Italian artist Giuseppe Penone is regarded as one of the most important artists of his generation. In the late 1960s, he emerged as a key exponent of the Arte Povera movement. This solo exhibition at the Haunch of Venison focuses on Penone’s drawings, and includes new drawings that are closely related to his major sculptural commission for the Whitechapel Gallery in London, which opened on 5 September 2012. Although he his more well-known for his three-dimensional works, the act of drawing has always been central to the artist’s practice, both as a means of developing new ideas and for producing major works. For Penone the idea of drawing is a generative process similar to the growth of the tree, a motif used repeatedly in his work.
A Kassen, 17A Riding House Street
7 September – 14 October 2012
A Kassen is a Copenhagen-based artist’s collective comprising of Christian Bretton-Meyer, Morten Steen Hebsgaard, Søren Petersen and Tommy Petersen. This exhibition is a site-specific response to the gallery’s new premises and neighbourhood (Nettie Horn recently relocated to Fitzrovia from Vyner Street). Through interventions and sculptural works, A Kassen’s practice exploits the codes associated with institutional structures, as a way to re-imagine the encounter between artwork and public. The intervention pictured above, entitled 17A, Riding House Street, features an architectonic sculpture made from the doors and windows comprising the gallery’s façade.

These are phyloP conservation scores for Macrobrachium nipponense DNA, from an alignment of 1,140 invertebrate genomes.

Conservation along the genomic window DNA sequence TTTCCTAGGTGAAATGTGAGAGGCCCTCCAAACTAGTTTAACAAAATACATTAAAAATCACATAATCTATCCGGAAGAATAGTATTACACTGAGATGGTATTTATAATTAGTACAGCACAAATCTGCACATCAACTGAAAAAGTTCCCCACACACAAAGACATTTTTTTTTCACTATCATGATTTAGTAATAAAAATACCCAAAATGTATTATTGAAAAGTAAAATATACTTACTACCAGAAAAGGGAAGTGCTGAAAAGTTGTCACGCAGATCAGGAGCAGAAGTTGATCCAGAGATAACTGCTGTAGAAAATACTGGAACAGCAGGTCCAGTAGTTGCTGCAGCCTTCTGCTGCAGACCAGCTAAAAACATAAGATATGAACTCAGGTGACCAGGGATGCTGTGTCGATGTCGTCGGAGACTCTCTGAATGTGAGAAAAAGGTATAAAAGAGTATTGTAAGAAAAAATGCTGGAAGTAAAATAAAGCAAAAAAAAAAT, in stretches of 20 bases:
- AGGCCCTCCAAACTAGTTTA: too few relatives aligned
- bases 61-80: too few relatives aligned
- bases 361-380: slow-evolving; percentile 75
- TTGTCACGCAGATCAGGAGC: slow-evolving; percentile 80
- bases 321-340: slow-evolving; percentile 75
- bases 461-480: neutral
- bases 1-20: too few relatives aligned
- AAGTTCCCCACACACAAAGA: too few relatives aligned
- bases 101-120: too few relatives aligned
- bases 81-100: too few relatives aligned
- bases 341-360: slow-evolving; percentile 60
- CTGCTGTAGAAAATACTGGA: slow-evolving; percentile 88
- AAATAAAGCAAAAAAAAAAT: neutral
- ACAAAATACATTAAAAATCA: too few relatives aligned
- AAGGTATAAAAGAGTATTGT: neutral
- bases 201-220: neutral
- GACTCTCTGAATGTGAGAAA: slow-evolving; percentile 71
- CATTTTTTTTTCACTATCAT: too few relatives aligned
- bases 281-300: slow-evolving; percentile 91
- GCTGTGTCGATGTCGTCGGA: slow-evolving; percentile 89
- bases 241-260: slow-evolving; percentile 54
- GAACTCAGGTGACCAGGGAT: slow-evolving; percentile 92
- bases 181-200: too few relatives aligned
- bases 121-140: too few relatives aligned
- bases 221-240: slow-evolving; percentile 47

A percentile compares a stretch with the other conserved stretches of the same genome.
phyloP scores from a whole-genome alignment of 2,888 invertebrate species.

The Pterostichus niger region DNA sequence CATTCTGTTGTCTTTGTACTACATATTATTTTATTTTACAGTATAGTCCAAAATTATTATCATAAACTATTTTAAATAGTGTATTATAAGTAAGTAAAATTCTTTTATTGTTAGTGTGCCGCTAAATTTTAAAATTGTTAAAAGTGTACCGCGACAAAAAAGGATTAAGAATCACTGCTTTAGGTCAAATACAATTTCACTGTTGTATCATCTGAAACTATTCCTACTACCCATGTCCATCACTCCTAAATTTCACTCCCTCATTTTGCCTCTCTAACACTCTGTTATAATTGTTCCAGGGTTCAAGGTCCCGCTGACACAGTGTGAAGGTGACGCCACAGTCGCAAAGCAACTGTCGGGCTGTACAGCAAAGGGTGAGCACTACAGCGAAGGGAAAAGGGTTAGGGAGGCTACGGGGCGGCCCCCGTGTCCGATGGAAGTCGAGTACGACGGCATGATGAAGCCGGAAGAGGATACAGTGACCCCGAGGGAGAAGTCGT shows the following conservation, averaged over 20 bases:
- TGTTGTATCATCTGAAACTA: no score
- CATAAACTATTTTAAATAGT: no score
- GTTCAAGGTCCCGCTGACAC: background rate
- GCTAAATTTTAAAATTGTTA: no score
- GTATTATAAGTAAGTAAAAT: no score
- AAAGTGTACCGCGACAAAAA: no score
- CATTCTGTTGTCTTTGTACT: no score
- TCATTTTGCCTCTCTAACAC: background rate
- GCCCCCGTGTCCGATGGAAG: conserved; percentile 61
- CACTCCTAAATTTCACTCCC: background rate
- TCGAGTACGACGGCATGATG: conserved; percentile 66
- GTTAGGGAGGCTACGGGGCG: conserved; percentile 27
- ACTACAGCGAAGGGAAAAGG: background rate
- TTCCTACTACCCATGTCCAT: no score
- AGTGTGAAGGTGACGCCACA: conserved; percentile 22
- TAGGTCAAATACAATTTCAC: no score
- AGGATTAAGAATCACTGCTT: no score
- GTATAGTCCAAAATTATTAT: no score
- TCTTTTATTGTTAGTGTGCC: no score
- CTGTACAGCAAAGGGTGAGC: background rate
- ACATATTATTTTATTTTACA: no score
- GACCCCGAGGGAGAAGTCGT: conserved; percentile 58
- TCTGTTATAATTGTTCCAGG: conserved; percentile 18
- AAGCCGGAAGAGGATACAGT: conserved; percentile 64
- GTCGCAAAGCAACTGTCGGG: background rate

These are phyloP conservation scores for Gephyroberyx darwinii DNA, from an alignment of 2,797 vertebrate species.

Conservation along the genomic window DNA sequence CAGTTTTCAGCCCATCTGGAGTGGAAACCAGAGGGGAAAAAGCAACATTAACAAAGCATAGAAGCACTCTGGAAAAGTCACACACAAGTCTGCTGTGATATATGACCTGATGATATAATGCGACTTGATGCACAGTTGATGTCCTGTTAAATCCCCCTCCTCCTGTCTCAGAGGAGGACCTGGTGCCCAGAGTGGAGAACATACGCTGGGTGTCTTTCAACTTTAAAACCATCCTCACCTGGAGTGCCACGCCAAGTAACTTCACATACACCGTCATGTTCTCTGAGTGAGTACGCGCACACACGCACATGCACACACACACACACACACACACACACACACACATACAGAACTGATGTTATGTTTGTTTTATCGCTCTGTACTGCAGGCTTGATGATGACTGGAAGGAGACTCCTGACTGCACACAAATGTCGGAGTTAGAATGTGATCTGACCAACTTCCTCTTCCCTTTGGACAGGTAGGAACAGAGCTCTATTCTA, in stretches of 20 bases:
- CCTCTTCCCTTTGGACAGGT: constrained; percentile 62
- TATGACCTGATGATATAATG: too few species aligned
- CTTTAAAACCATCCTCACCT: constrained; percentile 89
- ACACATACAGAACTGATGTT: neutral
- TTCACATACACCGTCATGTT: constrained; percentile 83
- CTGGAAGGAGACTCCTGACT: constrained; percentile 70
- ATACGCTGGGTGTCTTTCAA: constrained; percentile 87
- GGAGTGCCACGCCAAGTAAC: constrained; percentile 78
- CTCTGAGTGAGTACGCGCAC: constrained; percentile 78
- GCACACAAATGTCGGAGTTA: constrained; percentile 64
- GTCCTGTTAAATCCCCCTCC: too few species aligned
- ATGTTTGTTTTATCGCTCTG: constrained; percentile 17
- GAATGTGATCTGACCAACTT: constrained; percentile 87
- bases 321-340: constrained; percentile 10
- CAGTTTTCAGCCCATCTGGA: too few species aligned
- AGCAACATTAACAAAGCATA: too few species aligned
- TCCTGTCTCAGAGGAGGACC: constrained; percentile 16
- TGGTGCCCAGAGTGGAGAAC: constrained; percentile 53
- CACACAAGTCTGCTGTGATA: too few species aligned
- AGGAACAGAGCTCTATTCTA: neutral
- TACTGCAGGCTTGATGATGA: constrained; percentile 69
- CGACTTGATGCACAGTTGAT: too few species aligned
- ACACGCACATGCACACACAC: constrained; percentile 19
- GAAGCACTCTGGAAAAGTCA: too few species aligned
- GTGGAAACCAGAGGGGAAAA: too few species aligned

Bridget MacDonald, Arcadia
6 September – 6 October 2012
Bridget MacDonald’s drawings recall the impact of ancient Greece culture on Europe, the imprint of which is still visible in so many aspects of Western life today (for example, it is well-documented that Greco-Roman norms of beauty still continue to define our ideal of the perfect body). In a world where classical standards can seem outmoded, or even taboo, MacDonald’s drawings are an ironic reminder of how the brittle, impatient demands of a modern culture can quickly overwhelm and alter the present. Through a series of charcoal drawings, the artist evokes the space and light of remote Arcadian landscapes that she visited in 2011.
Words and images: Carla Raffinetti © Artlyst
Except for these images: Natascha Sadr Haghighian © Carroll Fletcher, Giuseppe Penone © Haunch of Venison, Bridget MacDonald © Art First